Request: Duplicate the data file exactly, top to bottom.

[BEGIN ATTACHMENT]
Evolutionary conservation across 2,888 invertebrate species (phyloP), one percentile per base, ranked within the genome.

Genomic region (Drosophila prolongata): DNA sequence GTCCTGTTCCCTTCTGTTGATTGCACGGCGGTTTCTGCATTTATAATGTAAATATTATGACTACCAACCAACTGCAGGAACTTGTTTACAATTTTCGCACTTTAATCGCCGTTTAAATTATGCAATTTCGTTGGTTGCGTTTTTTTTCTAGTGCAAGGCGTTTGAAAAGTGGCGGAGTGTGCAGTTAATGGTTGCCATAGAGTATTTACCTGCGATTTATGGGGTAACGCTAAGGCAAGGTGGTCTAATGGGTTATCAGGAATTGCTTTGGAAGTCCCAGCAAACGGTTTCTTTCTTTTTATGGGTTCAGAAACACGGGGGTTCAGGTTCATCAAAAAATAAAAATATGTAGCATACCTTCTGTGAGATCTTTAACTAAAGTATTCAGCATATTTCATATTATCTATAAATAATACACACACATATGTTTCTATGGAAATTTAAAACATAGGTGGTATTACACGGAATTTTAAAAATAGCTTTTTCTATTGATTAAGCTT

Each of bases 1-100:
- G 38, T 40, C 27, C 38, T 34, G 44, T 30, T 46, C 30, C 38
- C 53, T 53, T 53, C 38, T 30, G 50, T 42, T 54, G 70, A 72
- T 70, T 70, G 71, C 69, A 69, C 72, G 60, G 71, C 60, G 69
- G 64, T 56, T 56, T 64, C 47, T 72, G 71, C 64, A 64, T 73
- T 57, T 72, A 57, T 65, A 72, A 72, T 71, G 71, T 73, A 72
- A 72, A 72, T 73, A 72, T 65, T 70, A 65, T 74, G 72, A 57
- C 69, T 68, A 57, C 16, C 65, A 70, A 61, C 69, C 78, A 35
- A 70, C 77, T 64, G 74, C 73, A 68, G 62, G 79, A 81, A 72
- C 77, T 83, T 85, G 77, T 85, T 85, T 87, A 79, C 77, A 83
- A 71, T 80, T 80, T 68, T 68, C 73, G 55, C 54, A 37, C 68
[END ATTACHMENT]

Evolutionary conservation across 2,888 invertebrate species (phyloP), one percentile per base, ranked within the genome.

Genomic region (Drosophila prolongata): DNA sequence GTCCTGTTCCCTTCTGTTGATTGCACGGCGGTTTCTGCATTTATAATGTAAATATTATGACTACCAACCAACTGCAGGAACTTGTTTACAATTTTCGCACTTTAATCGCCGTTTAAATTATGCAATTTCGTTGGTTGCGTTTTTTTTCTAGTGCAAGGCGTTTGAAAAGTGGCGGAGTGTGCAGTTAATGGTTGCCATAGAGTATTTACCTGCGATTTATGGGGTAACGCTAAGGCAAGGTGGTCTAATGGGTTATCAGGAATTGCTTTGGAAGTCCCAGCAAACGGTTTCTTTCTTTTTATGGGTTCAGAAACACGGGGGTTCAGGTTCATCAAAAAATAAAAATATGTAGCATACCTTCTGTGAGATCTTTAACTAAAGTATTCAGCATATTTCATATTATCTATAAATAATACACACACATATGTTTCTATGGAAATTTAAAACATAGGTGGTATTACACGGAATTTTAAAAATAGCTTTTTCTATTGATTAAGCTT

Each of bases 1-100:
- G 38, T 40, C 27, C 38, T 34, G 44, T 30, T 46, C 30, C 38
- C 53, T 53, T 53, C 38, T 30, G 50, T 42, T 54, G 70, A 72
- T 70, T 70, G 71, C 69, A 69, C 72, G 60, G 71, C 60, G 69
- G 64, T 56, T 56, T 64, C 47, T 72, G 71, C 64, A 64, T 73
- T 57, T 72, A 57, T 65, A 72, A 72, T 71, G 71, T 73, A 72
- A 72, A 72, T 73, A 72, T 65, T 70, A 65, T 74, G 72, A 57
- C 69, T 68, A 57, C 16, C 65, A 70, A 61, C 69, C 78, A 35
- A 70, C 77, T 64, G 74, C 73, A 68, G 62, G 79, A 81, A 72
- C 77, T 83, T 85, G 77, T 85, T 85, T 87, A 79, C 77, A 83
- A 71, T 80, T 80, T 68, T 68, C 73, G 55, C 54, A 37, C 68